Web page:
7. My friend, Katie, is a nurse. She recently attended a continuing education class on chronic inflammation and came back with loads of amazing information. I’ve heard lots of talk about probiotics over the years, but have always chalked it up to another health trend. After talking to Katie, I started taking probiotics. Here are some reasons why. A) Nintey percent of our serotonin is made in the gut, not the brain. Serotonin is a neurotransmitter. Us fibro folk need to pay attention to this. I’m reading more about it. B) Our gut contains tons of different microbes that live in various territories. If our gut balance is off, different microbes move into other microbes’ territory and take over. This isn’t how the system is supposed to work and it can mess up our system. Probiotics help keep the right microbes in the right territories. B) Microbes release GABA, which have anti-inflammatory actions. I’m still reading about that one, but anything I can do by way of ant-inflammation, I’m going to do. D) Last one. Microbes and gut health can impact REM. I don’t get enough REM, so I’m tracking my REM with a Fitbit to see if probiotics make any difference.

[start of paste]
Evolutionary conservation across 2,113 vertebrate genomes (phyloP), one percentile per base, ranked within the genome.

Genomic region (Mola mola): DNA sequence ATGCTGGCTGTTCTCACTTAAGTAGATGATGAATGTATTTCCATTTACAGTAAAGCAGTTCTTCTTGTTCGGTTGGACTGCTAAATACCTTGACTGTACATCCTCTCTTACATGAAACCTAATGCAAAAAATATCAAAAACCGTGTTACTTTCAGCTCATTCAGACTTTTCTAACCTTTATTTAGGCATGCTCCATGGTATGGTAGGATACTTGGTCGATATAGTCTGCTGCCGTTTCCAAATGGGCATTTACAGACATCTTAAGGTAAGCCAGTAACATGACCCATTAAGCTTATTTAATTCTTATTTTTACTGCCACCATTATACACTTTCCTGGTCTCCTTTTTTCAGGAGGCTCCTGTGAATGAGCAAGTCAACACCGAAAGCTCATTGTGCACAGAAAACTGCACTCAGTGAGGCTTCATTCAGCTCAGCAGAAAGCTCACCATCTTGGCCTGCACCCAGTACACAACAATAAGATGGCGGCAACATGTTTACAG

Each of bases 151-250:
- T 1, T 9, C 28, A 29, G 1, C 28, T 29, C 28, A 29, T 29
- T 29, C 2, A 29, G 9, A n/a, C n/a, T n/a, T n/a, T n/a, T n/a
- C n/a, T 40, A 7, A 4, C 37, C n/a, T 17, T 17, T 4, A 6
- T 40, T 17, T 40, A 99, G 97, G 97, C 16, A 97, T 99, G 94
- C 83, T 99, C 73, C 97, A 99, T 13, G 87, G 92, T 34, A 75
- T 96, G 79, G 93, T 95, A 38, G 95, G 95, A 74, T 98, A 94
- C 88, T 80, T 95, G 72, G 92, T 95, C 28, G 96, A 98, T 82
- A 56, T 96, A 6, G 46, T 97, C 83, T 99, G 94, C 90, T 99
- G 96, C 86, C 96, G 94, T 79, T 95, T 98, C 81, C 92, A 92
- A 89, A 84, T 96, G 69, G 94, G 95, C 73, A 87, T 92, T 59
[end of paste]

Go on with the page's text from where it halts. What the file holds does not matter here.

This list isn’t a guarantee and it’s not going to work for everyone, but these things have made a positive difference in my life in the past year. I hope they might help you, too.